An Innovative Wire Impression Technique of Highly Resorbed Mandibular Ridge

Humaira Tanvir, Narendra Kumar, Kunwarjeet Singh* and Vikram Kapoor

Department of Prosthodontics and Crown and Bridge, Institute of Dental Studies and Technologies, Modinagar, Ghaziabad, Uttar Pradesh, India

*Corresponding Author:
Kunwarjeet Singh
Professor, Department of Prosthodontics and Crown and Bridge
Institute of Dental Studies and Technologies
Modinagar, Ghaziabad, Uttar Pradesh, India
Tel: +91 01202771746
E-mail: [email protected]

Received Date: April 05, 2017 Accepted Date: April 11, 2017 Published Date: April 18, 2017

Citation: Tanvir H, Kumar N, Singh K, et al. An Innovative Wire Impression Technique of Highly Resorbed Mandibular Ridge. Periodon Prosthodon. 2017, 3:1.

Copyright: © 2017 Tanvir H, et al. This is an open-access article distributed under the terms of the Creative Commons Attribution License, which permits unrestricted use, distribution, and reproduction in any medium, provided the original author and source are credited.

 
Visit for more related articles at Periodontics and Prosthodontics

Abstract

Rehabilitation of a highly resorbed mandibular ridge can be a difficult and challenging one. Making an impression with available stock trays, even after modification is difficult in case of extremely resorbed ridges. In such cases, an innovative technique of making impression with properly adapted wire and silicone putty can be used to make a proper impression to achieve maximum retention and stability. This article describes an impression technique of highly resorbed mandibular ridge using an orthodontic wire, to gain maximum retention and stability.

Keywords

Resorbed mandibular ridge; Impression technique; Orthodontic wire

Introduction

Residual ridge resorption is a complex biophysical process following extraction of teeth. Ridge resorption is most rapid during the first year after tooth exfoliation, thereafter the rate of resorption slows down [1,2]. Severe resorption is seen more in the mandibular residual ridges as compared to the maxilla. This is because the rate of resorption is fast in the mandible than in the maxilla. Achieving maximum stability and retention may be of utmost importance for patients with atrophied mandibular residual ridges [3]. The impression technique plays the substantial role. A good impression plays an important role in the successful treatment in cases of resorbed mandibular ridges where there is inadequate tissue to fulfil the requirement of retention, stability and support [4]. An accurate impression is the foundation of a good functional prosthesis as it determines the retention and comfort of the prosthesis. The situation can be more challenging as in the cases of minimum bone height, unfavorable residual ridge morphology, and/or muscle attachments [5].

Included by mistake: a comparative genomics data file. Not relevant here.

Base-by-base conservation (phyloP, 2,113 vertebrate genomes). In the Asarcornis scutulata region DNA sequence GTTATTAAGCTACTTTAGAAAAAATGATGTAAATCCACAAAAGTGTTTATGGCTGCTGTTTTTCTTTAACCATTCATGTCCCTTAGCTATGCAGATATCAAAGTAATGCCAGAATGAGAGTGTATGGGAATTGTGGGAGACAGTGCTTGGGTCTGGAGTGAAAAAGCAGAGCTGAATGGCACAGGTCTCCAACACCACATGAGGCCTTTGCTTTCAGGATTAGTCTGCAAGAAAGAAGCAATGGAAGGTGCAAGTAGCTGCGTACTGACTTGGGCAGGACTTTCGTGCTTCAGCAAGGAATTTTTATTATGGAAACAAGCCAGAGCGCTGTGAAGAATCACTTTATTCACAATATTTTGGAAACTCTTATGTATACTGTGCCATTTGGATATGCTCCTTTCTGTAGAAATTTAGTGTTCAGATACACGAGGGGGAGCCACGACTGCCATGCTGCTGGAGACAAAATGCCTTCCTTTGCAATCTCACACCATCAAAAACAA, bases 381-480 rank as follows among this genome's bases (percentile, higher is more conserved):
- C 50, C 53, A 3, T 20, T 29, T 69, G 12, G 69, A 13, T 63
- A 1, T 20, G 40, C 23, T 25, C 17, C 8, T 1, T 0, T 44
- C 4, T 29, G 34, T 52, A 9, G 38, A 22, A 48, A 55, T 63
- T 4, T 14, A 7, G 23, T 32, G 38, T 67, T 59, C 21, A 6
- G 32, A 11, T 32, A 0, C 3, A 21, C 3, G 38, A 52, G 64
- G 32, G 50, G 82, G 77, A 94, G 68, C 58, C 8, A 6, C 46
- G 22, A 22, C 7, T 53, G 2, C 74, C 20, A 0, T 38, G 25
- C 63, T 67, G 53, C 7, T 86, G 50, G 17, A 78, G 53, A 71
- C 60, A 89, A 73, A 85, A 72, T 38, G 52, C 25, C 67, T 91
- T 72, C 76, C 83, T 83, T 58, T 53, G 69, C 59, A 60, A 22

This article describes an impression technique of highly resorbed mandibular ridge using an orthodontic wire and elastomeric impression materials, to gain maximum retention and stability.

Case Report

A 64 years old female patient reported to the department of Prosthodontics and crown and bridge, Institute of dental studies and technology, Kadrabad with a chief complaint of loosening of lower denture. The patient was apparently in good health and did not report any significant medical history. Patient was a denture wearer but not satisfied with the prosthesis due to poor stability. On intraoral examination, a highly resorbed mandibular ridge was observed. There was no hypermobile tissue on palpation (Figure 1).

periodontics-prosthodontics-intraoral-view

Figure 1: An intraoral view of highly resorbed mandibular ridge.

Technique

Patient’s previous denture was used for making primary impression with irreversible hydrocolloid impression material (Imprint, DPI, Mumbai). A primary mandibular cast was made using dental plaster (Dentico, Neelkanth, India).